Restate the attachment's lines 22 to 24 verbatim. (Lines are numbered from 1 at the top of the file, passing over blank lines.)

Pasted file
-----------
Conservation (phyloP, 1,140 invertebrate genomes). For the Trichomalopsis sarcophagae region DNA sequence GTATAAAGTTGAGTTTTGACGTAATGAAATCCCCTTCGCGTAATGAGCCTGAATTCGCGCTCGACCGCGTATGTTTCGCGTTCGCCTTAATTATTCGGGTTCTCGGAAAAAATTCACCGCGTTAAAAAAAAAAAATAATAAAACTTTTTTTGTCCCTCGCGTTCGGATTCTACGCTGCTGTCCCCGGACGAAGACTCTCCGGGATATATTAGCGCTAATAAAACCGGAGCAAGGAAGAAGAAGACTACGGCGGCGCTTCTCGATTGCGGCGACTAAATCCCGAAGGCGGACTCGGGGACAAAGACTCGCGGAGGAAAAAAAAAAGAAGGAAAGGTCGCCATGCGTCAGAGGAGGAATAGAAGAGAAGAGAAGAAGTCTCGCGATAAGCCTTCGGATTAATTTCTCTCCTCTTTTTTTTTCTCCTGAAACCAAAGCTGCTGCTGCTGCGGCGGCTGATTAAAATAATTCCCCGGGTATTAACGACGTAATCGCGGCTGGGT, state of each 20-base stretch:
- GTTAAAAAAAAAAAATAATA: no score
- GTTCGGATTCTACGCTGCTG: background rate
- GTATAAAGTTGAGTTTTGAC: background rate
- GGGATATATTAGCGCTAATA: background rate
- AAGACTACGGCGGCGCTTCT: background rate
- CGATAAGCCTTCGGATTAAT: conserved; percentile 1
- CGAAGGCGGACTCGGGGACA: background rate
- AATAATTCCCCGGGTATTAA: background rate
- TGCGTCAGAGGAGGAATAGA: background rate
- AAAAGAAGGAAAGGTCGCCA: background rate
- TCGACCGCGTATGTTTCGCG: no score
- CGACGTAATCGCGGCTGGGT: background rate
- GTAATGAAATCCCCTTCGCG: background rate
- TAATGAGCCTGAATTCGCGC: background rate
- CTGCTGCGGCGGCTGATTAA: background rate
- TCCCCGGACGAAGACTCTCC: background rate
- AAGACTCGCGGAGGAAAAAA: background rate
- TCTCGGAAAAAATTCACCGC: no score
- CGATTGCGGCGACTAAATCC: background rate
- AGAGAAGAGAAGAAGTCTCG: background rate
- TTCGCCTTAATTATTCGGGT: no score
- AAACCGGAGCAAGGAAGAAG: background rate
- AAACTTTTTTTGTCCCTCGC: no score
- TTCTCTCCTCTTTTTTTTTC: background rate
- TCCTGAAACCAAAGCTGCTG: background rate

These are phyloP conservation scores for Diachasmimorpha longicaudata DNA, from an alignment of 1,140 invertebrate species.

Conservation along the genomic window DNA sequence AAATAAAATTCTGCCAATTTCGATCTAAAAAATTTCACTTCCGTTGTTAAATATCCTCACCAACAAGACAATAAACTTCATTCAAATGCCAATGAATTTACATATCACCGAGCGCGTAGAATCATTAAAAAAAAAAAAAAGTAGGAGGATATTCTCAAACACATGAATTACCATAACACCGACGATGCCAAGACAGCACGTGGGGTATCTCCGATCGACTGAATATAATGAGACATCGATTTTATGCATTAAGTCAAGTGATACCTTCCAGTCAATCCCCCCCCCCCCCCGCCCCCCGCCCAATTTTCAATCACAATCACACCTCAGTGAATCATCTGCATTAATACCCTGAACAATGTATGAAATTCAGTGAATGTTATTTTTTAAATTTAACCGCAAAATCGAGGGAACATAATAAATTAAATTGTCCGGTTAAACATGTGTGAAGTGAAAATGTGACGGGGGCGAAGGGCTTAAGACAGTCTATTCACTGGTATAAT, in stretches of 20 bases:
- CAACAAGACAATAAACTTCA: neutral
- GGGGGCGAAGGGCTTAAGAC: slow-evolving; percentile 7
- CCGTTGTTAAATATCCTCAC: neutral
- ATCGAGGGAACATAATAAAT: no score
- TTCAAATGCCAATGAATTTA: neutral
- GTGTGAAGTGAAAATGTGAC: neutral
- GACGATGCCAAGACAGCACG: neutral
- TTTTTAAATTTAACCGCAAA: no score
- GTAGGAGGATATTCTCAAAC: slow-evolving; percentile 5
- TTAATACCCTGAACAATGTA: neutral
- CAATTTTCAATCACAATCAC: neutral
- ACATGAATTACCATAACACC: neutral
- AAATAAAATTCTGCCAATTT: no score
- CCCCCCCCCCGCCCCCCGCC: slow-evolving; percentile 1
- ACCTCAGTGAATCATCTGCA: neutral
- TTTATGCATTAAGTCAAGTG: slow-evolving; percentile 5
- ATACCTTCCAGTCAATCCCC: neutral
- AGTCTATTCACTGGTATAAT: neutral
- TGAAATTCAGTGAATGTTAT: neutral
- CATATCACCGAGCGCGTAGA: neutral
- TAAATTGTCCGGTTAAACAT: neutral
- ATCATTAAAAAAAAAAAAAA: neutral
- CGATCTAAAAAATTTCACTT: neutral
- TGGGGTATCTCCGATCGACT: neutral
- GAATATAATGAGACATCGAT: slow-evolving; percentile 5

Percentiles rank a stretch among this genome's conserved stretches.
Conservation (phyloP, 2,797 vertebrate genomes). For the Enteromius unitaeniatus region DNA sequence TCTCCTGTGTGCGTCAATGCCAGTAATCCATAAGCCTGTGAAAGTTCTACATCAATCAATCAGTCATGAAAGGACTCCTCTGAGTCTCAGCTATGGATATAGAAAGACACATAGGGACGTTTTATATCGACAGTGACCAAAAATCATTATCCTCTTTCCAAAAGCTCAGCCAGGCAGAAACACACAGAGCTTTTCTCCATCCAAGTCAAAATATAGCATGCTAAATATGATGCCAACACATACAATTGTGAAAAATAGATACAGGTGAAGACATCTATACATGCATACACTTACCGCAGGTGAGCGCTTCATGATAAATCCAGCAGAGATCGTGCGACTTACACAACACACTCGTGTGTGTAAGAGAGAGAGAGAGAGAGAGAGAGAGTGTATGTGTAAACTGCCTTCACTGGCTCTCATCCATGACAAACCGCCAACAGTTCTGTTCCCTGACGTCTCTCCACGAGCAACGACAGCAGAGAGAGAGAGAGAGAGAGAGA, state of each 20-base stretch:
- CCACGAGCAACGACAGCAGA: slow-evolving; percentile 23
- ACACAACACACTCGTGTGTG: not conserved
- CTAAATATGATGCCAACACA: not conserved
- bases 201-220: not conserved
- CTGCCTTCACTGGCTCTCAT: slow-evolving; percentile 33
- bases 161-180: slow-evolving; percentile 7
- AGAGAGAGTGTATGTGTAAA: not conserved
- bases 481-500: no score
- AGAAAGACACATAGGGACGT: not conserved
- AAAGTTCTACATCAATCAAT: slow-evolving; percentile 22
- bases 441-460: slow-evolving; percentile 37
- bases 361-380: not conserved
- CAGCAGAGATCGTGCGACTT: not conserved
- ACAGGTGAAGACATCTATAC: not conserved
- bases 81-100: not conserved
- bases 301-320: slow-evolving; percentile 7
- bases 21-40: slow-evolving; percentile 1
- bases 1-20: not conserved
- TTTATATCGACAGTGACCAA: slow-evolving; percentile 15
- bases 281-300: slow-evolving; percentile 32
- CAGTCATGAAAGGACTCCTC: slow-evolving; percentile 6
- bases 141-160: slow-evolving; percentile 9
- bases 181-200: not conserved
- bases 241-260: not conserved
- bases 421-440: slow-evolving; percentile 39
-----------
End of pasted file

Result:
- TTCGCCTTAATTATTCGGGT: no score
- AAACCGGAGCAAGGAAGAAG: background rate
- AAACTTTTTTTGTCCCTCGC: no score